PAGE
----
Suit up!

Suit up!

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Captain America: Man Out of Time by Mark Waid and Jorge Molina (Review)

This March, to celebrate the release of Captain America: The Winter Soldier, we’ll be taking a look at some classic and not-so-classic Avengers comic books. Check back daily for the latest updates!

Captain America: Man Out of Time suffers under the weight of its nostalgia.

The past few years have been kind to fans of the star-spangled Avenger. Ed Brubaker enjoyed an extended run on the character that enjoys favourable comparisons to the best work by the best writers ever to work with Steve Rogers. A Captain America film finally saw theatrical release with Captain America: The First Avenger. So it made sense for Marvel to try to extend the brand in 2011, as that blockbuster was ready to hit cinemas and as the character’s stock was at an all-time high.

"It's okay, Cap. The First Avenger wasn't THAT bad..."

“It’s okay, Cap. The First Avenger wasn’t THAT bad…”

Mark Waid was a great choice to assist in this. Waid is a well-liked comic book writer with a long history at Marvel that includes two extended well-received runs on the character. Waid has written a number of genuine comic book classics, and he’s a writer who tends to handle nostalgia very well. So tasking Mark Waid with writing a comic book set in the early days of Captain America’s revival was a no-brainer. A five-issue miniseries about Captain America waking up in contemporary times written by Mark Waid? That should be a default slam dunk.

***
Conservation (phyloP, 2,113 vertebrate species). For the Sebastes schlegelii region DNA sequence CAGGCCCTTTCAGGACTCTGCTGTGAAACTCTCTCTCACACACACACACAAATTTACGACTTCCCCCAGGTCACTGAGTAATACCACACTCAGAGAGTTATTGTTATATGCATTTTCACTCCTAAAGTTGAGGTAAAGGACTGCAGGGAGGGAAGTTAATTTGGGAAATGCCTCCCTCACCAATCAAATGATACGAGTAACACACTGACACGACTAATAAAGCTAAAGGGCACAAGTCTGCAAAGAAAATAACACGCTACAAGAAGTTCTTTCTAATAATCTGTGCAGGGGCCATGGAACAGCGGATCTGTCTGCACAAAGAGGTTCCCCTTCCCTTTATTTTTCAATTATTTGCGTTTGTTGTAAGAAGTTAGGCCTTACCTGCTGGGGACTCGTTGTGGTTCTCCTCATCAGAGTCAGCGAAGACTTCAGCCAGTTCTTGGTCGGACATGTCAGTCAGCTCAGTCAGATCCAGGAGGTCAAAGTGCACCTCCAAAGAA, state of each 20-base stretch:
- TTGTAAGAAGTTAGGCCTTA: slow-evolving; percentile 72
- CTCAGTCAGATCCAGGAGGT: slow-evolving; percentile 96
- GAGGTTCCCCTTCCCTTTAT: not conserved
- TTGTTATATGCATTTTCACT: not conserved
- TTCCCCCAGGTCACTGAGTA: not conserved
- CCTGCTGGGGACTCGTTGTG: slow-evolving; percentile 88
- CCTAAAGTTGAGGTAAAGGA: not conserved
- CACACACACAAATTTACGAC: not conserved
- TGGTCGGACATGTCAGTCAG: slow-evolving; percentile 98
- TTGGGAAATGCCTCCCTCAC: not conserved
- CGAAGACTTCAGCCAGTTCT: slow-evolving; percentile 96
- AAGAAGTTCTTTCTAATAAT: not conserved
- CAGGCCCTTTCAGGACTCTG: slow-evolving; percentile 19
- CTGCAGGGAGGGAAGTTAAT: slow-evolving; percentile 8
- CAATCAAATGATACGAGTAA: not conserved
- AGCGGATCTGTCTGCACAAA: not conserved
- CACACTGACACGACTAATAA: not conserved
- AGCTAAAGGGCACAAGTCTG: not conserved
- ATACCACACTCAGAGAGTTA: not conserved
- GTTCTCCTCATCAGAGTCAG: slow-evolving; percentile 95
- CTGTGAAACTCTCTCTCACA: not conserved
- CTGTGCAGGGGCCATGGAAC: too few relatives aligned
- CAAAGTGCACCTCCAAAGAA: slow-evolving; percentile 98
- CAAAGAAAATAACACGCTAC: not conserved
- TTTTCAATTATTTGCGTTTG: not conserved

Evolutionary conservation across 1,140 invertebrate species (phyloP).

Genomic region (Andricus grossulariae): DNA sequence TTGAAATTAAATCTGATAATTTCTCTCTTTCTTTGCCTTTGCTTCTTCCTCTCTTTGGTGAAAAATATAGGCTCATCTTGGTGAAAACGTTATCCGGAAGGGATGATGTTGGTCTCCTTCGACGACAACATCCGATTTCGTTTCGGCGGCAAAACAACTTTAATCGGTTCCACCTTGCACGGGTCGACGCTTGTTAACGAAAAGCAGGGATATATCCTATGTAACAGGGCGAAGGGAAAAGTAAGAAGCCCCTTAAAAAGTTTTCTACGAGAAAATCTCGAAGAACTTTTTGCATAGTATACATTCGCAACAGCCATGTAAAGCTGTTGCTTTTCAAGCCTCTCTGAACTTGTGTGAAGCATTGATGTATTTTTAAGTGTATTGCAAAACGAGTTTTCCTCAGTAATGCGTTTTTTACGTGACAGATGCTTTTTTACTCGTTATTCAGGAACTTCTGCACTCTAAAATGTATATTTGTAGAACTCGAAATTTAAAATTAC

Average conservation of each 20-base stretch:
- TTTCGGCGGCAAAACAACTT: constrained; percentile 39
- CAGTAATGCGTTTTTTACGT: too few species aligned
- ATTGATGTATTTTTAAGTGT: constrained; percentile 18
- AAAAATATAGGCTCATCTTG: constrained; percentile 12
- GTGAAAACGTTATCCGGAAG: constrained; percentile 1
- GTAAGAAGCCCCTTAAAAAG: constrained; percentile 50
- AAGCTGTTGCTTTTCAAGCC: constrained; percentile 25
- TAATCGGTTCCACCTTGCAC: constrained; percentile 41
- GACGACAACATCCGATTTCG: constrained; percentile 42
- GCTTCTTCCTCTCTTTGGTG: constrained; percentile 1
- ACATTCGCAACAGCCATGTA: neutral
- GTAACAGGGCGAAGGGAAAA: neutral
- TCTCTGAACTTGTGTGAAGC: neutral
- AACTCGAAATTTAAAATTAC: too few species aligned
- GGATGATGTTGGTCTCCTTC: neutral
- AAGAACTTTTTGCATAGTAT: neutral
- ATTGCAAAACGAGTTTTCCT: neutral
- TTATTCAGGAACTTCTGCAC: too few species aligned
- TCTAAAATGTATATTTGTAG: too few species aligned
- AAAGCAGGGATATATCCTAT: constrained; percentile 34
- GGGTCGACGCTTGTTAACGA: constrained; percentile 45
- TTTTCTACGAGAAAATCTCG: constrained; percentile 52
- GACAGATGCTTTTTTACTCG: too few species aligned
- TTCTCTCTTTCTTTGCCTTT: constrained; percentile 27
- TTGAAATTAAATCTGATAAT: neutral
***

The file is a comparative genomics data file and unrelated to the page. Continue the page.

Unfortunately, there was a miscalculation somewhere. Man Out of Time feels sappy ans manipulative, with little new or interesting (or insightful) to offer about its temporally dislocated protagonist.

The man in the iron mask...

The man in the iron mask…

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Cullen Bunn’s Run on Captain America & … (Review)

This March, to celebrate the release of Captain America: The Winter Soldier, we’ll be taking a look at some classic and not-so-classic Avengers comic books. Check back daily for the latest updates!

Following Ed Brubaker on a Captain America book was always going to be tough, even if Brubaker had simply been providing the story for his last couple of Captain America & Bucky issues. Indeed, Cullen Bunn took over for Brubaker on one of three on-going Captain America books; with Brubaker still writing Captain America and Winter Soldier. As such, Bunn is somewhat trapped. He can’t really continue Brubaker’s still-unfolding story, but he can’t strike out with his own bold direction like Rick Remender would on a relaunched Captain America.

So it’s no surprise that Bunn’s thirteen issue Captain America & … run feels fairly indistinct. It’s a competently-produced piece of comic book writing, but it doesn’t stand out in the way that it needs to, feeling neither weighty nor fun enough to make the book stand out from the crowd.

He always said Cap was a dinosaur...

He always said Cap was a dinosaur…